As a psychiatrist I see many people with everything material they can ever want, and still they feel lost. What’s missing is a palpable connection with their intuitive voice, one that will always guide them in a heartfelt direction. I believe that without this connection, it’s impossible to lead a truly passionate life, based on instinct and authentic inner knowledge. I’ve written my book, Dr. Judith Orloff’s Guide to Intuitive Healing: Five Steps to Physical, Emotional, and Sexual Wellness as a primer on how everyone can develop intuition and utilize it as a powerful tool for living. Intuition is not something I simply teach my patients. It has become a way of life for me. The magic of intuition is that it insists you live in the moment with no expectations, a continuing freshness. Intuition is our birthright, available to everyone. To access it, I’ve developed five steps that can be applied to any issue you’ll ever confront from healing your body, to riding a roller-coaster of emotions to sexual awakening. I live by these five steps; they continue to sustain me. I suggest you give them a try. My hope is that they will bring you the joy and clarity you’ve been searching for.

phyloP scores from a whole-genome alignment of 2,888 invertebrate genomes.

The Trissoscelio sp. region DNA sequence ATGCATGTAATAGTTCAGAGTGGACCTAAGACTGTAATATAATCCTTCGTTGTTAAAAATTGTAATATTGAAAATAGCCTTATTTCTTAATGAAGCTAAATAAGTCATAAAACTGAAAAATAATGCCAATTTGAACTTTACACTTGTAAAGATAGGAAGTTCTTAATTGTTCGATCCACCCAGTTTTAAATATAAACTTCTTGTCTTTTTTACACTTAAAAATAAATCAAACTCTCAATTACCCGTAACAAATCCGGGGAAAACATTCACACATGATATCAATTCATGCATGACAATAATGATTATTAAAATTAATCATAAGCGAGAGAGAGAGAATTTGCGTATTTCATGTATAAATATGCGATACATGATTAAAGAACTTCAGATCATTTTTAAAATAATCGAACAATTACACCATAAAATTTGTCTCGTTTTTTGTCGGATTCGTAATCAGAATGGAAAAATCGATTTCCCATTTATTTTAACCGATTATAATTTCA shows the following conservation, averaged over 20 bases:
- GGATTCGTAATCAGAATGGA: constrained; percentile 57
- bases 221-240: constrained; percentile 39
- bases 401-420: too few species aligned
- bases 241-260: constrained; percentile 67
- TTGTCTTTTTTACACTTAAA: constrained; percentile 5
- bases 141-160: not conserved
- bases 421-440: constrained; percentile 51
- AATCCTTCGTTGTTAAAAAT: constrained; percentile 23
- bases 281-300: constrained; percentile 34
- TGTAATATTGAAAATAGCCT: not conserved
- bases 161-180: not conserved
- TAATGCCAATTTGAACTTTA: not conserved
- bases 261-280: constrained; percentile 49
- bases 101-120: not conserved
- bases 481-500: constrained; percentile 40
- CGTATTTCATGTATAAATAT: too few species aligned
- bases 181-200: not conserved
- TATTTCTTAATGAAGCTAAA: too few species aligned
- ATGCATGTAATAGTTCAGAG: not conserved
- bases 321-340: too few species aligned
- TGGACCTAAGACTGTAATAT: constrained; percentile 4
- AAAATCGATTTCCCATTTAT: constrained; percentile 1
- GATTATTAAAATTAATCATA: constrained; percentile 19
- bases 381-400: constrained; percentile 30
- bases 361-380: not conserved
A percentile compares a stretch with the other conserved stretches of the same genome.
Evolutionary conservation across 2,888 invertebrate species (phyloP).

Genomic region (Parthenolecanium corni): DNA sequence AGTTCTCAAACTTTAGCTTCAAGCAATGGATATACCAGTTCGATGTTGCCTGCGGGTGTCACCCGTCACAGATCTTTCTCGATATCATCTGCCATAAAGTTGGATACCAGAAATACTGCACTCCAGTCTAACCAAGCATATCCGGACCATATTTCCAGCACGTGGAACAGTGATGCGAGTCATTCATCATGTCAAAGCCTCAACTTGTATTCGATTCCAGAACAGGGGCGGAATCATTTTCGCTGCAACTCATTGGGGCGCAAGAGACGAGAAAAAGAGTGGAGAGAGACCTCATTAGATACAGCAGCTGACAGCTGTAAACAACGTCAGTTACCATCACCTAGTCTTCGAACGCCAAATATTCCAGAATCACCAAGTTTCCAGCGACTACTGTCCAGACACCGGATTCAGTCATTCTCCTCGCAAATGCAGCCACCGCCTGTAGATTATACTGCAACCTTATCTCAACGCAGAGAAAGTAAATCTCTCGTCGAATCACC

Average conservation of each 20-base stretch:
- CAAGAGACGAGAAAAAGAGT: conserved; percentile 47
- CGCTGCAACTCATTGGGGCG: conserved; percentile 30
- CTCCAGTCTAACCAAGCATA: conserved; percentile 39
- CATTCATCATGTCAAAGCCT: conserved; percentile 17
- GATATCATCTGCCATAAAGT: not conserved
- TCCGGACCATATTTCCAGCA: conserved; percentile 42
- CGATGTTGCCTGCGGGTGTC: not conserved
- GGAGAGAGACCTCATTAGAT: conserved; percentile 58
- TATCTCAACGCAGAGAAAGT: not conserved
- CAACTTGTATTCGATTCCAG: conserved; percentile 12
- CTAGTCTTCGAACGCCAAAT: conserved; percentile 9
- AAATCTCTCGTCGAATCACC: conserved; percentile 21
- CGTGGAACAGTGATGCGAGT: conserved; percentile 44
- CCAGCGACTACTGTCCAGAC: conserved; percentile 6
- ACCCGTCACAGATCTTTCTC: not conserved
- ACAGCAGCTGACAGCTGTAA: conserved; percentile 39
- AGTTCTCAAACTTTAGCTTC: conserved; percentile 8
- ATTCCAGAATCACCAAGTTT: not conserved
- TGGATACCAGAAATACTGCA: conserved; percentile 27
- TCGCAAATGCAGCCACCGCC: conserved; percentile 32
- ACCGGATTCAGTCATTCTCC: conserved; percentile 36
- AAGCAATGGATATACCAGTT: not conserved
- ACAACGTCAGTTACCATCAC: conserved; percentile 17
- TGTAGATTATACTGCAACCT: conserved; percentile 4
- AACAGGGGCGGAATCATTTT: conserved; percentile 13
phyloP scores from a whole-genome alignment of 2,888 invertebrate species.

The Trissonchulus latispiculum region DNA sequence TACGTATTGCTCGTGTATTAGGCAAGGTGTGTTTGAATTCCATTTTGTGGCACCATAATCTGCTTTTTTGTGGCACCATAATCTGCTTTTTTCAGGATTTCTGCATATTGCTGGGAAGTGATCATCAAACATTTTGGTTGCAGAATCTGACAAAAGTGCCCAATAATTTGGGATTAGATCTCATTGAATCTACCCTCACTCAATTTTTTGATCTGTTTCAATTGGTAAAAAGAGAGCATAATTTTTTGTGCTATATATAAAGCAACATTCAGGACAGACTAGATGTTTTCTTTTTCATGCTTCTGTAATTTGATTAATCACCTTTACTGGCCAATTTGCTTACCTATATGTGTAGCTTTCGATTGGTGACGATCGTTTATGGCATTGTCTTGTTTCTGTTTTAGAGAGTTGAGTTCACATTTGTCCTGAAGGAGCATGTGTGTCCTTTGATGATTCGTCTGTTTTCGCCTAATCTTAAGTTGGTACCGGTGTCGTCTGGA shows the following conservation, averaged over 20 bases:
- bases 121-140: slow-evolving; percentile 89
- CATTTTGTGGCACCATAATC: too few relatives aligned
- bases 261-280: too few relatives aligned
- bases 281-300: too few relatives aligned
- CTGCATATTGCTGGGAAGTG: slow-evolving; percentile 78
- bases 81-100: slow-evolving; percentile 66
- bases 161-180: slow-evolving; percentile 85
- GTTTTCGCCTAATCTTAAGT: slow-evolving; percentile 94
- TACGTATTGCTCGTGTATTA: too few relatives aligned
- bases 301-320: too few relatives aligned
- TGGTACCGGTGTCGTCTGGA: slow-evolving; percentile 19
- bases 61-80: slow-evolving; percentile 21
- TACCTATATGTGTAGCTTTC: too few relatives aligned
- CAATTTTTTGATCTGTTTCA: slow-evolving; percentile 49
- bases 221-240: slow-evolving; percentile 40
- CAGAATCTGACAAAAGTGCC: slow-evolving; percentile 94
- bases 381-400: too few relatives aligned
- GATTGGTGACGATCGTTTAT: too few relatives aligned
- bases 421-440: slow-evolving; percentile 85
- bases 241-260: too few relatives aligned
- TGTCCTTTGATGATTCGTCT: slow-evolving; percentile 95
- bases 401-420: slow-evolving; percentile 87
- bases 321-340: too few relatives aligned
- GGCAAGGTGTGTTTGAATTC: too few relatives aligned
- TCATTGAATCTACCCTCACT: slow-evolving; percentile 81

Step 1: Notice Your Beliefs (more)

Your beliefs set the stage for healing. Positive attitudes stimulate growth. Negative attitudes impede it. It’s important to rid yourself of counterproductive attitudes that you may not even realize you have. If you examine your beliefs, choose life-enhancing ones, you’ll create optimal wellness. No organ system stands apart from your thoughts. Your beliefs program your neurochemicals. I’m not suggesting that you be Pollyannish, but that you be completely true to yourself. This will free you from unconscious negative beliefs that can sabotage your healing.

Step 2: Be In Your Body (more)

Your body is a complex and sensitive intuitive receptor. You must make a commitment to be in it completely to heal. Most people in Western society are conditioned to live from the neck up, ignoring the rest of their body. This stance is counter-intuitive. I’d like you to shift that perspective-to enjoy your intellect but revel in your physicality as well. Being aware of the sensuousness of your body opens intuition. Then you’ll become more cognizant of early warning signs your body sends. This gives you a head-start on preventing illness, choosing healthy relationships, and avoiding detrimental situations.